By: Derek Madlem
Maybe you spent this last weekend underground, or on a boat, or even on a smaller boat than that (the kind without free WiFi), but there were a couple of fairly substantial tournaments this weekend that you may or may not have heard about. While you were not glued to the screen honing your Magical craft via proxy Wizarding the rest of us tuned in to see some pretty sweet things happening on coverage.
Since the moment I first saw Evolutionary Leap, I knew the card was abstractly powerful and that it was only a matter of time before someone broke it. I sang praise for Evolutionary Leap from the rooftops and the world was split as to whether this card was hot garbage or hot fire… turns out it might actually be hot fire. Chris VanMeter proved that Evolutionary Leap is not “slower than Chord of Calling” by piloting a sweet elves list that was capable of churning through the entire deck to find and cast Emrakul, the Aeons Torn as early as turn two, thanks entirely to Evolutionary Leap.
How did it this dream scenario string of shenanigans go?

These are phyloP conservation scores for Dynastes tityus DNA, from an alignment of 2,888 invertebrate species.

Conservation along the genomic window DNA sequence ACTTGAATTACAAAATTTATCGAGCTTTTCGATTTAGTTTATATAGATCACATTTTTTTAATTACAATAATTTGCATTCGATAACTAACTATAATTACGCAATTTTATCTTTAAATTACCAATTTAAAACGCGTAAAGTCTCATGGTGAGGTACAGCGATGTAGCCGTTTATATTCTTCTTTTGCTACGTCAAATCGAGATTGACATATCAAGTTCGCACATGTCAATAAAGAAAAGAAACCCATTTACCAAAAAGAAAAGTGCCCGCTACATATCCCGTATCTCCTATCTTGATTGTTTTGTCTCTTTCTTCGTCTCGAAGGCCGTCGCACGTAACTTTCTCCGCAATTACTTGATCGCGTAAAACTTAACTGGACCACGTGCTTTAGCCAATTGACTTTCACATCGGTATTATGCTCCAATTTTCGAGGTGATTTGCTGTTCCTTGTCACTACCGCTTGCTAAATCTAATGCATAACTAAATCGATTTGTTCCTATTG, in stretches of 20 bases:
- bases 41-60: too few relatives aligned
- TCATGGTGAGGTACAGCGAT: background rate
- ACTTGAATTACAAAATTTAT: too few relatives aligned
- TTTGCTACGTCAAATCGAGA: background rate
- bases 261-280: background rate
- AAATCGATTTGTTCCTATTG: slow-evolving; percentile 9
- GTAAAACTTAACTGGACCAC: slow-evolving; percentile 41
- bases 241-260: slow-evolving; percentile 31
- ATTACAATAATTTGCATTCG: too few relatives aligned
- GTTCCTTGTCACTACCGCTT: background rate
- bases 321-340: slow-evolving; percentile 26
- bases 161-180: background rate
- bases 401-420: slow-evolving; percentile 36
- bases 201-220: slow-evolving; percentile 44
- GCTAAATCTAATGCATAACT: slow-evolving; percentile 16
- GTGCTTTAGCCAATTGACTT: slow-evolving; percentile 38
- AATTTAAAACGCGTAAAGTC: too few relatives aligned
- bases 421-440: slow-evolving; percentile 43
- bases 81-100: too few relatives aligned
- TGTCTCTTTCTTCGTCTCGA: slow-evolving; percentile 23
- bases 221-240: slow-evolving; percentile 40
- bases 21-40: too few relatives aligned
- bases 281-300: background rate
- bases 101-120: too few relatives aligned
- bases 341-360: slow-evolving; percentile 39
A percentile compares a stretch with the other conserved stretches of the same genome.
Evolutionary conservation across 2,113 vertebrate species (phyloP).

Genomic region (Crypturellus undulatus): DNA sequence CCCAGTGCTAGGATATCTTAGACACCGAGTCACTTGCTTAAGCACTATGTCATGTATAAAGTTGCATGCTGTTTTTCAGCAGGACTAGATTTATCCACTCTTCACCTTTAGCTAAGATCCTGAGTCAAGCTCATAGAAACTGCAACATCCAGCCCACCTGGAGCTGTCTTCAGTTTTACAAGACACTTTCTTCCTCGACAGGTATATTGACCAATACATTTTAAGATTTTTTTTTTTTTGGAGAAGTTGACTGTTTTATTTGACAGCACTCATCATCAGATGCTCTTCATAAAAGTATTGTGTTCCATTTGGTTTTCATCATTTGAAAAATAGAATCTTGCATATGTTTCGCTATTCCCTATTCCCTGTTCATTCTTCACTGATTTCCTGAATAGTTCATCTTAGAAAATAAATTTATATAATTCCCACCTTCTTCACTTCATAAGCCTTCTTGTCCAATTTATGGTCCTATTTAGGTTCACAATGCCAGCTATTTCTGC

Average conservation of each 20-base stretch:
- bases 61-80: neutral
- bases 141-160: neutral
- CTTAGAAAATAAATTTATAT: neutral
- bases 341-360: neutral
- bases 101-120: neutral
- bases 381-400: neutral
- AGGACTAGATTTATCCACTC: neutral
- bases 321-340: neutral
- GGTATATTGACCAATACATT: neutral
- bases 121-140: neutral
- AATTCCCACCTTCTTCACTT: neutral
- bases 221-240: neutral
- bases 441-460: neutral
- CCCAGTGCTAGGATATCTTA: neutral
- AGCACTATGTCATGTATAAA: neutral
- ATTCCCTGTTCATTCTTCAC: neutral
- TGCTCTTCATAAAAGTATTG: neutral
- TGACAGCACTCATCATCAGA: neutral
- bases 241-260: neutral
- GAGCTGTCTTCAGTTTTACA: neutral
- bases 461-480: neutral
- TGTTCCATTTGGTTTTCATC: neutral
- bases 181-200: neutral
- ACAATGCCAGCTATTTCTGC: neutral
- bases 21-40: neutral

Turn 1: Forest, Nettle Sentinel
Turn 2: Forest, Nettle Sentinel, Heritage Druid…tap for three, play an elf to net some mana and then stick a Cloudstone Curio or Evolutionary Leap to generate as much mana as you could possibly need.
The Evolutionary Leap method sacrificed the elf to burn through and find another elf and net one mana at each step until casting a Regal Force or Emrakul
Cloudstone Curio bounced an elf to replay at a net gain of net two mana per cast, then cast Elvish Visionary and draw the whole deck or just play an Emrakul to end the game.
Vanmeter didn’t crush the open with this deck, but it did do well enough to show “proof of concept” and silence many of the haters. A lackluster performance with a new deck on it’s first outing doesn’t prove it’s bad, it just gives us a baseline to tweak and tune from.
Evolutionary Leap has only climbed about 25% since this deck showed up on camera while it’s partner in crime, Cloudstone Curio, has casually tripled up. We’ve seen Cloudstone Curio spike before and come back down to Earth, but this time it’s more likely to stick as it’s been tempered in the fires of battle rather than it’s price being based on a theoretical synergy with Beck // Call.